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To control speech, Uganda is taxing internet usage by 30%

A town official accompanying visiting journalists sends a text message on his phone in the slum of Kachuf in the Masaka district of southern Uganda March 24, 2009. The word 'Kachuf' in Luganda means 'dirt'. MALTA OUT. NO COMMERCIAL OR EDITORIAL SALES IN MALTA
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The new internet tax will hit Ugandans hard
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What started off as an effort by the authorities in Uganda to control the internet by imposing a tax on use of social media has transformed into a tax on data packages, generating more dissent and controversy.

As Uganda grapples with the economic and social effects of a lockdown brought on by the worsening Covid-19 crisis in the country, people will have one more added expense to worry about: tax on internet bundles. Effective July 1 internet users will pay a 12% tax on data packages, bringing total tax on internet use to 30% after factoring in the existing 18% Value Added Tax (VAT.)

The new tax, passed by the country’s parliament in May, replaces the over-the-top tax (OTT), popularly known as social media tax, that users massively avoided using virtual private networks (VPNs.)

Since 2018, internet users have been required to pay a daily tax of 200 shillings ($0.055) to use any one of more than 50 mobile communication apps covered under the OTT tax including social media apps such as Facebook, Twitter, and instant messaging and voice communication apps like WhatsApp.

For those living below the poverty line, this is ~2% of their daily income.  The OTT tax was pitched by president Yoweri Museveni as a way to curb “widespread rumor mongering” on social media and to raise revenue.

OTT was perhaps a signal that the undiscerning missed as the country’s leadership slowly faded to the dark side.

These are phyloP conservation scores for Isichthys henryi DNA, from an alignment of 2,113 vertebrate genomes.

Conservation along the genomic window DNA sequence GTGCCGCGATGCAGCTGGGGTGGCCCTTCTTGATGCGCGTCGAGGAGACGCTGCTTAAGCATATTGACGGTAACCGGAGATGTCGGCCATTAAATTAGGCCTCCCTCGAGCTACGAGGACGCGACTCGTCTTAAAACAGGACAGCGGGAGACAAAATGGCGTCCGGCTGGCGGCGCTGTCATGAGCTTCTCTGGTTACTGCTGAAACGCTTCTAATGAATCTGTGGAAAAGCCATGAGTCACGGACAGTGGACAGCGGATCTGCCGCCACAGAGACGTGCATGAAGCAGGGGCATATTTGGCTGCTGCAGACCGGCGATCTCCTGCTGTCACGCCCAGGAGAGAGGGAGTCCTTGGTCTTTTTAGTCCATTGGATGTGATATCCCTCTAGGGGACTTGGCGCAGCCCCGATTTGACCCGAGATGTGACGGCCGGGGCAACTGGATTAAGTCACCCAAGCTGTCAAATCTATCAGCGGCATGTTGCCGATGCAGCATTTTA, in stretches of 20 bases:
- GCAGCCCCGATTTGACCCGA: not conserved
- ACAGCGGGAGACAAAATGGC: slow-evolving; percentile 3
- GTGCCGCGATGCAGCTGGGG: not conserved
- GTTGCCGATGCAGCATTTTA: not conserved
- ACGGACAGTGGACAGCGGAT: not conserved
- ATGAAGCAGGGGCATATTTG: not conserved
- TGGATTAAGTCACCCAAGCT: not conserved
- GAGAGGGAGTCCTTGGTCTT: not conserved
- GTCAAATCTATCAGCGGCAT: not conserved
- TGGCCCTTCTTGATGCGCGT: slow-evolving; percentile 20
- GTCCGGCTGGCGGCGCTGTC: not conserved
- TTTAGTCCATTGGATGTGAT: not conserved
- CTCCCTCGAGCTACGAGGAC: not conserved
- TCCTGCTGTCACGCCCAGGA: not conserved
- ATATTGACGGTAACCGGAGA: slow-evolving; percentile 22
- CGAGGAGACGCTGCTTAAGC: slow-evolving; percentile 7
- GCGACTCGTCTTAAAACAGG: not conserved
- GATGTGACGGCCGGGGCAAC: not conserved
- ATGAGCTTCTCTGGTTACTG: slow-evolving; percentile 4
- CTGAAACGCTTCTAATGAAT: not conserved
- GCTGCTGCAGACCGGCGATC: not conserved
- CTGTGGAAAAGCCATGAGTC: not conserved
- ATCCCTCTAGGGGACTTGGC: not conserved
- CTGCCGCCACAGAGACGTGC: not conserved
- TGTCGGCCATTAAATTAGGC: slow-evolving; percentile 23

The removal of the social media tax was celebrated by many including activists, politicians and users on social media, while the motive and rationale of its successor has been questioned and derided by many.

“The tax [OTT] was the most surprising for a country and citizenry that had always touted their liberal economy and relatively free media space. OTT was perhaps a signal that the undiscerning missed as the country’s leadership slowly faded to the dark side,” says Daniel Bwambale, a Kampala-based lawyer and commentator.

Since the introduction of the OTT tax, the number of internet users in the country had decreased by 30% with more than 3 million dropping off in the first three months of implementation according to Uganda Communication Commission (UCC.)

It remains to be seen what effect the new tax will have on the number of internet users in Uganda when compared to the social media tax. Additionally, VPNs might still be required as Facebook, one of the more popular platforms in the country—after whatsapp—remains blocked and can only be accessed via VPN.

“It is hard to understand why the tax wasn’t scrapped earlier. It only hit 17% of expected revenue despite allegedly 12 million people paying it. It meant that the 12 million were using the internet only when they should,” Bwambale says.

Uganda’s two leading telecoms, MTN Uganda and Airtel Uganda, are yet to announce changes in the tariffs to reflect the tax but other service providers such as Roke Telkom have already enacted price changes. Roke Telkom’s cheapest monthly data package has in the few days since the announcement increased by 11% while its most expensive package has increased by 12%.

Covid-19 lockdown makes the impact of Uganda’s social media tax higher

The tax is even more impactful than it would be under normal circumstances because Uganda is under lockdown. Many businesses moved online to reach customers, others are conducting meetings via platforms such as Zoom, while students who have lost over a year of learning are taking classes online.

Bwambale does not expect the major telecoms to immediately increase prices, especially in a depressed economy. He expects the telecoms to slowly ease in a few tweaks, to lower their data offers, while maintaining the price.

Uganda’s government, which has been on a borrowing spree from international lenders, argues that the new tax is one of the many measures to raise more revenue, service debt, and deliver services to the people. Recent history including internet shutdowns and clampdowns on users suggests otherwise.

“The most immediate [impact], is that Uganda, can now have accurate Google Analytics data to tell us how many people use the internet,” Bwambale says.

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